Everyone is going to have different comfort levels on this subject, and to be honest I was in my fifth year of teaching before I stopped crying when we discussed it, because it is tough. It will continue to be tough, but just because it's tough doesn't mean that we shouldn't do it.
Here are a few ideas of how to traverse the tough landscape, but ultimately it is up to you to decided how you handle it in your classroom.
- As your students what they already know. I like to start of this way, because I have found that students have vastly different knowledge of the event year to year, and I also think it is better for them to hear it from one another.
- Read The Man Who Walked Between the Towers. This book is about a famous tightrope walker who did exactly as the title suggests. It ends with a reference to September 11th and opens the floor to discussion.
- Watch a YouTube video such as the one below. This works well if you are like me and have a tough time getting through reading a book because you may or may not cry at any moment. Of course, you can always choose to read Fireboat yourself too.
- BrainPop has a poignant video on September 11th as well which leads to good discussion.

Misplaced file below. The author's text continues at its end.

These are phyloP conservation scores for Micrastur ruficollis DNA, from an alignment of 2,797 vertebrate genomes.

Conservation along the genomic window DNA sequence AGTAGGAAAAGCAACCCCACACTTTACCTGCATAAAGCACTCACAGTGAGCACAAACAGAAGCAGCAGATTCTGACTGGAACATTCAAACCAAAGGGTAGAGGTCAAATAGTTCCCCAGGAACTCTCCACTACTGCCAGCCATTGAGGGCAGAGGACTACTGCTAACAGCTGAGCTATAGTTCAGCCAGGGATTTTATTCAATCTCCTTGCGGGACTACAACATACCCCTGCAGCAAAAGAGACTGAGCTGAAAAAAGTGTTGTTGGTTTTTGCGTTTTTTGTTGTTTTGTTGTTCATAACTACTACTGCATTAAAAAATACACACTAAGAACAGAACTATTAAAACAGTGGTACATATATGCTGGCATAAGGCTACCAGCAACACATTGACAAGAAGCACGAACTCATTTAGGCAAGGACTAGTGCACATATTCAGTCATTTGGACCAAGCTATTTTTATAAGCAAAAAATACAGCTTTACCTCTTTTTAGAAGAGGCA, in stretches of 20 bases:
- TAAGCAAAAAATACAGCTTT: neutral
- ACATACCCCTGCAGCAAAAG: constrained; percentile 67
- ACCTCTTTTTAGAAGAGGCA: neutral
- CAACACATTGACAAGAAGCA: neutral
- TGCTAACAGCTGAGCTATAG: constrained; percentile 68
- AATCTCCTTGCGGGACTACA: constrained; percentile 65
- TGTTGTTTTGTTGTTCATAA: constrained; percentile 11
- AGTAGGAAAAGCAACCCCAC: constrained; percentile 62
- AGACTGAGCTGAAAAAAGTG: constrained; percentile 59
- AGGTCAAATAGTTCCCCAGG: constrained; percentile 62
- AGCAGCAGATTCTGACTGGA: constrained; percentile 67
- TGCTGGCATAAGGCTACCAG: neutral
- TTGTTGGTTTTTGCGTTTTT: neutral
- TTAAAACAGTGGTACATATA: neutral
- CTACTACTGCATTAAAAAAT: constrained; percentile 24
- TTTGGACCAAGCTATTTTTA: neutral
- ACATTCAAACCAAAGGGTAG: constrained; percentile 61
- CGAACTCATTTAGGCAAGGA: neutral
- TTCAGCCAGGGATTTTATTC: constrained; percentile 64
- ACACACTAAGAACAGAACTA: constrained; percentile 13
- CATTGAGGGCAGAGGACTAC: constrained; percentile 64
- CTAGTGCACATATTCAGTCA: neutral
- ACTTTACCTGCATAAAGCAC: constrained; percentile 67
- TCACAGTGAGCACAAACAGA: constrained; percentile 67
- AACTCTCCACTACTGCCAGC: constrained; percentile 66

- Invite local heroes to come speak or eat lunch with your students. By inviting the local police, firefighters, and EMS into your school students get to thank them as well as develop a healthy relationship with their community. You could write letters ahead of time, or just have a discussion.
- Create a collaborative piece of artwork such as this one by Art with Jenny K. The collaboration students will use really embodies what the day is all about.
- Read September 12th: We Knew Everything Would Be Alright a book written by a class of Missouri first graders that is all about hope. This one is especially appropriate for younger grades as well.
Some other books that I usually make available in the classroom include:
If you have other ideas on how to approach this subject with students, I would love to hear about them in the comments!